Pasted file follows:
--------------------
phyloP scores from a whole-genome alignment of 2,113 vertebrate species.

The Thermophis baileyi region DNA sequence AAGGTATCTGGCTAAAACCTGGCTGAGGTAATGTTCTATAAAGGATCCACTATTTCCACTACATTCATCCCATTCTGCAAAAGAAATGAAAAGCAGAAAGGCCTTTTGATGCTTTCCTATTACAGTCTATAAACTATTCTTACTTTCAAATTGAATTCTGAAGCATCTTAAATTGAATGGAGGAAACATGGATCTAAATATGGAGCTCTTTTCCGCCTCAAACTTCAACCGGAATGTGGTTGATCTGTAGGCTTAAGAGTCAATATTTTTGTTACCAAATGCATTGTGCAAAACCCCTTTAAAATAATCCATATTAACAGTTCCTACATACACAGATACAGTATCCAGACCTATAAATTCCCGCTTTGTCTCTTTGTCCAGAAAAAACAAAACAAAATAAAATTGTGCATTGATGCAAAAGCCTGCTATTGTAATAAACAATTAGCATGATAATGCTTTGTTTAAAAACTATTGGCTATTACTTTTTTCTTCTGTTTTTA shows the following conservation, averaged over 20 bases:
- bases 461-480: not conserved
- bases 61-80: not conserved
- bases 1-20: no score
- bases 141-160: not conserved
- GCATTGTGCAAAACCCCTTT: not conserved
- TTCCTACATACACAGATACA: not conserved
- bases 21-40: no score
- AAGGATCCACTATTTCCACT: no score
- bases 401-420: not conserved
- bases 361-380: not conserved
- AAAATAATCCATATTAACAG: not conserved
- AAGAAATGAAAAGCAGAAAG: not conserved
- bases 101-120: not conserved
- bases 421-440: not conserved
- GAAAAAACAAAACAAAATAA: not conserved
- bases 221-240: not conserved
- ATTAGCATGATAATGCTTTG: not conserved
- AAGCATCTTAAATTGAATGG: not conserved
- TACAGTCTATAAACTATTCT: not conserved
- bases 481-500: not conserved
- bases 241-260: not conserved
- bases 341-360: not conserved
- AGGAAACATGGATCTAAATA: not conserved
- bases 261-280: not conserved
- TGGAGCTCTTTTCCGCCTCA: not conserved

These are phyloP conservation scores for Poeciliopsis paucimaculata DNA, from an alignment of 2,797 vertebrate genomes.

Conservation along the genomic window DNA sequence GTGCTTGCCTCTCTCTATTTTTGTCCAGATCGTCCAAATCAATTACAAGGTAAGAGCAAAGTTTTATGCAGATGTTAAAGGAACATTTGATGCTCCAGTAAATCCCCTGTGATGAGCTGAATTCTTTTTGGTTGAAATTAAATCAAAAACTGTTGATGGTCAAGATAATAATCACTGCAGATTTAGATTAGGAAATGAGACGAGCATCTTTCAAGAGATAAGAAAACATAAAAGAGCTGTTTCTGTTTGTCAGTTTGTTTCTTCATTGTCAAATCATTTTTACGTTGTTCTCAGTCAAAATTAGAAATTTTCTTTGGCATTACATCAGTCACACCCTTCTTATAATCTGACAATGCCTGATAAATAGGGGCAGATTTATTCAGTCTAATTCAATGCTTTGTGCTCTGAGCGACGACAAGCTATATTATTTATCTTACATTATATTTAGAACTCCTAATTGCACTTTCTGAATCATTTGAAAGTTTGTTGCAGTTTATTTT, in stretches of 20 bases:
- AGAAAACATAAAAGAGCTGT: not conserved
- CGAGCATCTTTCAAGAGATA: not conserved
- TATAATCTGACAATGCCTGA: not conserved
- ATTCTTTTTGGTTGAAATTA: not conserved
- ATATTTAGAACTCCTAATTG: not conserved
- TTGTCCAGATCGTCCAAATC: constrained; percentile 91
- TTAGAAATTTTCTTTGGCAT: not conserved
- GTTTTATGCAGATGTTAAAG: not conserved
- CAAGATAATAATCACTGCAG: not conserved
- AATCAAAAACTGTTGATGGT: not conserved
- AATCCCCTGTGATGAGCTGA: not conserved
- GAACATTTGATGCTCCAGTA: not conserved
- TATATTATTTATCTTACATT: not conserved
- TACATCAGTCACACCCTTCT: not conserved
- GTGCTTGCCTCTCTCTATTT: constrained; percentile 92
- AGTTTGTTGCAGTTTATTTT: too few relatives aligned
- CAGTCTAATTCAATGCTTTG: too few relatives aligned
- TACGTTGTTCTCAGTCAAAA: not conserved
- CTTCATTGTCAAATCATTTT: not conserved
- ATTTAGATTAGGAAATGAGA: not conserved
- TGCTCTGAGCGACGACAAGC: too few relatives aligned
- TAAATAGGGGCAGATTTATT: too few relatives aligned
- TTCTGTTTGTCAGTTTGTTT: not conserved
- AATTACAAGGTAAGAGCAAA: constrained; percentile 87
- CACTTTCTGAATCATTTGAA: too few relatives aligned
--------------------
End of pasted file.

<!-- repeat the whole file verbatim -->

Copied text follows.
phyloP scores from a whole-genome alignment of 2,113 vertebrate species.

The Thermophis baileyi region DNA sequence AAGGTATCTGGCTAAAACCTGGCTGAGGTAATGTTCTATAAAGGATCCACTATTTCCACTACATTCATCCCATTCTGCAAAAGAAATGAAAAGCAGAAAGGCCTTTTGATGCTTTCCTATTACAGTCTATAAACTATTCTTACTTTCAAATTGAATTCTGAAGCATCTTAAATTGAATGGAGGAAACATGGATCTAAATATGGAGCTCTTTTCCGCCTCAAACTTCAACCGGAATGTGGTTGATCTGTAGGCTTAAGAGTCAATATTTTTGTTACCAAATGCATTGTGCAAAACCCCTTTAAAATAATCCATATTAACAGTTCCTACATACACAGATACAGTATCCAGACCTATAAATTCCCGCTTTGTCTCTTTGTCCAGAAAAAACAAAACAAAATAAAATTGTGCATTGATGCAAAAGCCTGCTATTGTAATAAACAATTAGCATGATAATGCTTTGTTTAAAAACTATTGGCTATTACTTTTTTCTTCTGTTTTTA shows the following conservation, averaged over 20 bases:
- bases 461-480: not conserved
- bases 61-80: not conserved
- bases 1-20: no score
- bases 141-160: not conserved
- GCATTGTGCAAAACCCCTTT: not conserved
- TTCCTACATACACAGATACA: not conserved
- bases 21-40: no score
- AAGGATCCACTATTTCCACT: no score
- bases 401-420: not conserved
- bases 361-380: not conserved
- AAAATAATCCATATTAACAG: not conserved
- AAGAAATGAAAAGCAGAAAG: not conserved
- bases 101-120: not conserved
- bases 421-440: not conserved
- GAAAAAACAAAACAAAATAA: not conserved
- bases 221-240: not conserved
- ATTAGCATGATAATGCTTTG: not conserved
- AAGCATCTTAAATTGAATGG: not conserved
- TACAGTCTATAAACTATTCT: not conserved
- bases 481-500: not conserved
- bases 241-260: not conserved
- bases 341-360: not conserved
- AGGAAACATGGATCTAAATA: not conserved
- bases 261-280: not conserved
- TGGAGCTCTTTTCCGCCTCA: not conserved

These are phyloP conservation scores for Poeciliopsis paucimaculata DNA, from an alignment of 2,797 vertebrate genomes.

Conservation along the genomic window DNA sequence GTGCTTGCCTCTCTCTATTTTTGTCCAGATCGTCCAAATCAATTACAAGGTAAGAGCAAAGTTTTATGCAGATGTTAAAGGAACATTTGATGCTCCAGTAAATCCCCTGTGATGAGCTGAATTCTTTTTGGTTGAAATTAAATCAAAAACTGTTGATGGTCAAGATAATAATCACTGCAGATTTAGATTAGGAAATGAGACGAGCATCTTTCAAGAGATAAGAAAACATAAAAGAGCTGTTTCTGTTTGTCAGTTTGTTTCTTCATTGTCAAATCATTTTTACGTTGTTCTCAGTCAAAATTAGAAATTTTCTTTGGCATTACATCAGTCACACCCTTCTTATAATCTGACAATGCCTGATAAATAGGGGCAGATTTATTCAGTCTAATTCAATGCTTTGTGCTCTGAGCGACGACAAGCTATATTATTTATCTTACATTATATTTAGAACTCCTAATTGCACTTTCTGAATCATTTGAAAGTTTGTTGCAGTTTATTTT, in stretches of 20 bases:
- AGAAAACATAAAAGAGCTGT: not conserved
- CGAGCATCTTTCAAGAGATA: not conserved
- TATAATCTGACAATGCCTGA: not conserved
- ATTCTTTTTGGTTGAAATTA: not conserved
- ATATTTAGAACTCCTAATTG: not conserved
- TTGTCCAGATCGTCCAAATC: constrained; percentile 91
- TTAGAAATTTTCTTTGGCAT: not conserved
- GTTTTATGCAGATGTTAAAG: not conserved
- CAAGATAATAATCACTGCAG: not conserved
- AATCAAAAACTGTTGATGGT: not conserved
- AATCCCCTGTGATGAGCTGA: not conserved
- GAACATTTGATGCTCCAGTA: not conserved
- TATATTATTTATCTTACATT: not conserved
- TACATCAGTCACACCCTTCT: not conserved
- GTGCTTGCCTCTCTCTATTT: constrained; percentile 92
- AGTTTGTTGCAGTTTATTTT: too few relatives aligned
- CAGTCTAATTCAATGCTTTG: too few relatives aligned
- TACGTTGTTCTCAGTCAAAA: not conserved
- CTTCATTGTCAAATCATTTT: not conserved
- ATTTAGATTAGGAAATGAGA: not conserved
- TGCTCTGAGCGACGACAAGC: too few relatives aligned
- TAAATAGGGGCAGATTTATT: too few relatives aligned
- TTCTGTTTGTCAGTTTGTTT: not conserved
- AATTACAAGGTAAGAGCAAA: constrained; percentile 87
- CACTTTCTGAATCATTTGAA: too few relatives aligned